Whatever dance style you or your child chooses, from classical ballet to jazz, they will need to learn the basics about posture and alignment, musicality and rhythm, balance and strength. If it is their first taste of dance, you will find that they will learn all these fundamentals, usually just in a slightly different setting with music to suit the dance genre.
Ballet is Best
A school that specialises in classical ballet, will often hire faculty based on their ability to deliver these fundamental requirements, rather than their track record in competition wins or ability to teach tricks and physical feats. Staff members selected for their commitment to sound technique, are more settled in their employ meaning staff turnover is lower, enabling students to forge meaningful bonds with their teachers.
Unlike a talent school or agency, a ballet school may have a more holistic approach to the health of the dancer; focusing on body and mind, including social and self esteem considerations. Many good ballet schools will employ physiotherapists, pilates practitioners even podiatrists to provide services or classes on site.
Ballet schools are usually aligned with at least one registered dance organisation such as the Royal Academy of Dancing or Commonwealth Society of Teachers of Dancing in order to teach and examine students in a particular syllabus. These organisations all require their members to adhere to Child Safe, Safe Dance and Safe Environment policies. When researching any dance school, check their website and other available information for evidence of this. A school that trains students in strenuous activities such as ballet will insist on facilities being safe, clean, scrupulously maintained and current.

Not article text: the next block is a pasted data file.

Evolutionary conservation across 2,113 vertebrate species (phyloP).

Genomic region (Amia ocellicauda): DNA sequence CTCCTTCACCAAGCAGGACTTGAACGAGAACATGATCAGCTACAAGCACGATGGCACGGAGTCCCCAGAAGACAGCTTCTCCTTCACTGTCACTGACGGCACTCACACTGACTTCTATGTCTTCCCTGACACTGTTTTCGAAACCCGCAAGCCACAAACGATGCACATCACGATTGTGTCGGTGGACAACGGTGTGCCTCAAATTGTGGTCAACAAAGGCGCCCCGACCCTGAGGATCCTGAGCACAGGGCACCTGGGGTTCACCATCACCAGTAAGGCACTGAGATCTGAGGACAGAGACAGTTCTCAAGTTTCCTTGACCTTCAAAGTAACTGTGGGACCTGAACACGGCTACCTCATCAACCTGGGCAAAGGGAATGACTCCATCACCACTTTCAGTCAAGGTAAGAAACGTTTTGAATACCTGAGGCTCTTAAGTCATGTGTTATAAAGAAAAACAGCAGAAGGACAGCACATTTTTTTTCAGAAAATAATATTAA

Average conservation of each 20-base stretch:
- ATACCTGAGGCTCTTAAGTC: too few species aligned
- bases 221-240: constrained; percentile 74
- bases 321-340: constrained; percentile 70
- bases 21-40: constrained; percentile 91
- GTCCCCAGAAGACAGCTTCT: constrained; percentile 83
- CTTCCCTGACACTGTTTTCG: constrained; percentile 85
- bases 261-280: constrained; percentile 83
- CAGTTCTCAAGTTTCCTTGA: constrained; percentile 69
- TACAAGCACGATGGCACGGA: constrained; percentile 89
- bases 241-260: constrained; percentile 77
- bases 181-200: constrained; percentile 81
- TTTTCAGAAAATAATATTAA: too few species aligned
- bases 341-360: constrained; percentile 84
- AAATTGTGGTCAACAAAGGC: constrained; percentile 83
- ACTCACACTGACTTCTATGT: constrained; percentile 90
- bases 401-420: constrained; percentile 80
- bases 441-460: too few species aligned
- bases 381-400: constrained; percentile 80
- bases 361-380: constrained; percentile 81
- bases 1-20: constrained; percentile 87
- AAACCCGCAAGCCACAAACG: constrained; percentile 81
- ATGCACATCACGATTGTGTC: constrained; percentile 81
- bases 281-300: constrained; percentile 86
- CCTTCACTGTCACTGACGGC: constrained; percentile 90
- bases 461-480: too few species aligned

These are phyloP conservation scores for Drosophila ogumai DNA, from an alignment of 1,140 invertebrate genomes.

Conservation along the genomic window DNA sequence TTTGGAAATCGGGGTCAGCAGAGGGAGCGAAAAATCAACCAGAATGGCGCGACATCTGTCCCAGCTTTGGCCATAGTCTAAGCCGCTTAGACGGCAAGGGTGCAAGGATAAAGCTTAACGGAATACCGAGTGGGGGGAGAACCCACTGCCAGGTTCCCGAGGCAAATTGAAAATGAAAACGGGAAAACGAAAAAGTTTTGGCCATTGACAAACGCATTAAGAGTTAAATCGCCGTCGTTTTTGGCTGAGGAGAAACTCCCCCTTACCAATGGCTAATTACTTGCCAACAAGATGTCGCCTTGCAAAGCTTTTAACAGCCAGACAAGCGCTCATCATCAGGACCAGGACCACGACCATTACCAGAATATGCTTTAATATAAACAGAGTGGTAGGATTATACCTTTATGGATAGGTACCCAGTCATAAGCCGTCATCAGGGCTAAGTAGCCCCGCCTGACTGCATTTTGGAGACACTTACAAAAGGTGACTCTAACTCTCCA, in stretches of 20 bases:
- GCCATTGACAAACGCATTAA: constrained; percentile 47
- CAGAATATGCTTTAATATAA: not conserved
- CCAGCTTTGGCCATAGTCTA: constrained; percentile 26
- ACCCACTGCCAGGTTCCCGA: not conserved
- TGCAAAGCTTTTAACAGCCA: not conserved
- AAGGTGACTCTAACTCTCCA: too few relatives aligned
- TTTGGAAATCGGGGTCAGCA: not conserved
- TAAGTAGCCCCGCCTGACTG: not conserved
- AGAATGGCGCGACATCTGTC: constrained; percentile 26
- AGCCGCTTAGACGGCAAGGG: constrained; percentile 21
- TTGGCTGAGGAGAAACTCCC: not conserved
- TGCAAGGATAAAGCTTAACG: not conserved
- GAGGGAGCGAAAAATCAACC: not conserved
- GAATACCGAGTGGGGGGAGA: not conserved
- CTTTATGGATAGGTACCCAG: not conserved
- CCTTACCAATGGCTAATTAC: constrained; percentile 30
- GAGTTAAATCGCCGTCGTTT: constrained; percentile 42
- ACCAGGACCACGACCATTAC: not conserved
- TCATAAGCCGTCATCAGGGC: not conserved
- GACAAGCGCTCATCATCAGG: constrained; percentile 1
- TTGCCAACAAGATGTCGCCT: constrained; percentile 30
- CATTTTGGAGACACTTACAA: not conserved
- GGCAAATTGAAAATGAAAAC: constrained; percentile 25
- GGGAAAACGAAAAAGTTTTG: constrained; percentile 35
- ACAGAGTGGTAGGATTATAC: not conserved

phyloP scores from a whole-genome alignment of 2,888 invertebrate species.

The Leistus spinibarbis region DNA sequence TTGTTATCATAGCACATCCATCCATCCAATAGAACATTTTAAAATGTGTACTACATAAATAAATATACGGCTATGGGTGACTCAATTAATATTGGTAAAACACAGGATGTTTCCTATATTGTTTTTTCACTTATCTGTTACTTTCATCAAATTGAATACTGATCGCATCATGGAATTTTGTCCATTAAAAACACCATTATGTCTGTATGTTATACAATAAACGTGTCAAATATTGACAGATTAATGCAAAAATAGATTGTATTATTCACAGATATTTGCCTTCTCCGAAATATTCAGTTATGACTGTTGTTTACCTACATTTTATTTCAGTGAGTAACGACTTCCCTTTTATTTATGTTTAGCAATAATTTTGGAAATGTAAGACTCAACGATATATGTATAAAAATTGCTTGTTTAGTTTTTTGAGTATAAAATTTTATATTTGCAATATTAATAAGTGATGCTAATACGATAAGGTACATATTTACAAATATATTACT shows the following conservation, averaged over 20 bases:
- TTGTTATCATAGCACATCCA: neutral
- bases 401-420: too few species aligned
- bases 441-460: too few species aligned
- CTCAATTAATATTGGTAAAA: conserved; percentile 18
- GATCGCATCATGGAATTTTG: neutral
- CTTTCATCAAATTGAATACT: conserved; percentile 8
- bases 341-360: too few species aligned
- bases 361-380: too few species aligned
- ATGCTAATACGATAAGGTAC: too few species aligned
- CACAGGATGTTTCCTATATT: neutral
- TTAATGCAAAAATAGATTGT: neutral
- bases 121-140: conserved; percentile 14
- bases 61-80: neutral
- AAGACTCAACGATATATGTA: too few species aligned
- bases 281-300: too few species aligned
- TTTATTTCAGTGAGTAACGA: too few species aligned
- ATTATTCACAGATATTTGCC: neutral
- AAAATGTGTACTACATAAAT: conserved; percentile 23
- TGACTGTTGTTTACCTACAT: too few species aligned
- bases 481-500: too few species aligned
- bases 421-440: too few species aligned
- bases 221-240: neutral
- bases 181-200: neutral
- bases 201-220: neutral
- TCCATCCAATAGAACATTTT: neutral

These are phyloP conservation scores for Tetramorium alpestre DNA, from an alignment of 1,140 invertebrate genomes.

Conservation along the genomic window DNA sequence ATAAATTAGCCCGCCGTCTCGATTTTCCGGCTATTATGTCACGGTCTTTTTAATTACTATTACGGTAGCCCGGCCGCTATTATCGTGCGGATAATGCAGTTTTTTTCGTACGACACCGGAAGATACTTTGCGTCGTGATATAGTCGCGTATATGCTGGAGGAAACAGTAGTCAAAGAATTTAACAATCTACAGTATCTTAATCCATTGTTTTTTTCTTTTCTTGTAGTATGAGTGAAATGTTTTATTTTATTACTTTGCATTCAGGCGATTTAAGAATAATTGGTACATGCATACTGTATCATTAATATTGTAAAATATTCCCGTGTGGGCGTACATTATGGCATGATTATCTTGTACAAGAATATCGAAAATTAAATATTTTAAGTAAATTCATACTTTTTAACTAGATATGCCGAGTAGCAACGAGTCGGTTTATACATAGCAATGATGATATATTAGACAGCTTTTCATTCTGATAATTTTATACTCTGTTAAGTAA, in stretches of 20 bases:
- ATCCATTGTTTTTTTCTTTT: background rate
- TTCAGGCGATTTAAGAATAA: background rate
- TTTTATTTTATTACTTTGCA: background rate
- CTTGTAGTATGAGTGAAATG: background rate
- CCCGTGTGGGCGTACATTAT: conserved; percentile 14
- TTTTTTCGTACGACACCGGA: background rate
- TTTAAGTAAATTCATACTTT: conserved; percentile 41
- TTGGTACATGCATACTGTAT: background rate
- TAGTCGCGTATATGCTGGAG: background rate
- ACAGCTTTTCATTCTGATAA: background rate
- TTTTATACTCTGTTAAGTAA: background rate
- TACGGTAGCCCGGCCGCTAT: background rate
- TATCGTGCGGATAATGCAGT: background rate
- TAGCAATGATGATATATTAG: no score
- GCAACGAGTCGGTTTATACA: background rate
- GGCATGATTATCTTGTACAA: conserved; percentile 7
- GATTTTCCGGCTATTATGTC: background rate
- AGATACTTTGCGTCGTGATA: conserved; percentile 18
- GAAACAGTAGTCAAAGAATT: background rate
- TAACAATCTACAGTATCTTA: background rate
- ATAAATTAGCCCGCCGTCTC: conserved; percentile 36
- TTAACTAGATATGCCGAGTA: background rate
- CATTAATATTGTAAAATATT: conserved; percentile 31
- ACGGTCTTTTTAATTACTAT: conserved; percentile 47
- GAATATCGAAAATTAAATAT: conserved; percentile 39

What's your specialty?
Ask the studio to what extent competitions and similar activities take precedence over say, examinations or school performances. All performance experiences are important for a student studying a performing art, however if eisteddfods and competitions are the major focus of a dance school and your child isn’t responsive to a competitive environment, it may do more harm than good. A better option may be a ballet school that gives students the option to enter competitions, but does not insist upon it.
Finally, a word on school culture. Most students find happiness in a setting where they have chosen to express their passions alongside their friends, but there are ways to see if the studio is a healthy environment for your child. Do parents generally feel comfortable leaving their (older) child to take class without waiting or other support? Is the chatter among students happy, convivial and non-competitive? Healthy acknowledgment of physical differences and fun competition is normal, but may be harmful when paired with language that is not inclusive, that needlessly compares students physicality and abilities with one another, or encourages negativity to achieve goals. Do older students care for and mentor the younger ones? Any dance school that encourages senior students to assist, with staff supervision, the preparation and warm up of junior students is fostering a culture of mentorship and inspiration among everyone.